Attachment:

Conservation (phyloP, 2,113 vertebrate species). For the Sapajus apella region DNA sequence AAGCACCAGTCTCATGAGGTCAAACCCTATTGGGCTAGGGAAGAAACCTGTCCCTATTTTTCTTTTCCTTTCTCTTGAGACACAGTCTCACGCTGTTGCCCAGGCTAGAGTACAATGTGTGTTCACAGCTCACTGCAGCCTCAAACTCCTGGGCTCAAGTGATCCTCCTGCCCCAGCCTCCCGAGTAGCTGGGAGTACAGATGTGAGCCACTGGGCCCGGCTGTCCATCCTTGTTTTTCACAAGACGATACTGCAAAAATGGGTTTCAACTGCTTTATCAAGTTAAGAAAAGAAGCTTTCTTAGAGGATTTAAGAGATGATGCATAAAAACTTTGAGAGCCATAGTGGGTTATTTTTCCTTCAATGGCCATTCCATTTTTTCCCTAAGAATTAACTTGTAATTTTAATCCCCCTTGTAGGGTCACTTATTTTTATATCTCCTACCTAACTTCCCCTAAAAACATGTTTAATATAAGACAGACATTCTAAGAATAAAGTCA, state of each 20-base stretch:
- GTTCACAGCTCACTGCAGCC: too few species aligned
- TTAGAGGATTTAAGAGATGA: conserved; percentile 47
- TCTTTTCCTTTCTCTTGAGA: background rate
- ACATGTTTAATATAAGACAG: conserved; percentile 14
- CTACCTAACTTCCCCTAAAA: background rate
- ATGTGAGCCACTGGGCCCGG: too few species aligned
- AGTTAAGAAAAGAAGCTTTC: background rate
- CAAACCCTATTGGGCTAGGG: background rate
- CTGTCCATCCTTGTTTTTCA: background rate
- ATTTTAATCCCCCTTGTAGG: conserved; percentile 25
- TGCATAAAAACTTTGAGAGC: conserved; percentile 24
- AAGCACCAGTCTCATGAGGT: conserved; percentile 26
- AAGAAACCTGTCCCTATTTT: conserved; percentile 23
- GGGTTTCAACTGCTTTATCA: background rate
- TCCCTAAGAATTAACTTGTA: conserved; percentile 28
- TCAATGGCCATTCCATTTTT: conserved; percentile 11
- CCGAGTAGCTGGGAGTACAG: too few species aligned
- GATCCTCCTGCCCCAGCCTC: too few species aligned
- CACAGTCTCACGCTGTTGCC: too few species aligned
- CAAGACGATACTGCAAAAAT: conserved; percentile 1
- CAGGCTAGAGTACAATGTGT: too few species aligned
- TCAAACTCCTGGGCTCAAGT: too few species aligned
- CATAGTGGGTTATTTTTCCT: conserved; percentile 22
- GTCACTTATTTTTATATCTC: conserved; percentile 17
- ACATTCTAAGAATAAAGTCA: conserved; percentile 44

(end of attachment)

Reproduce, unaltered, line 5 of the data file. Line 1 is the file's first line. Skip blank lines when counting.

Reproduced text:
- ACATGTTTAATATAAGACAG: conserved; percentile 14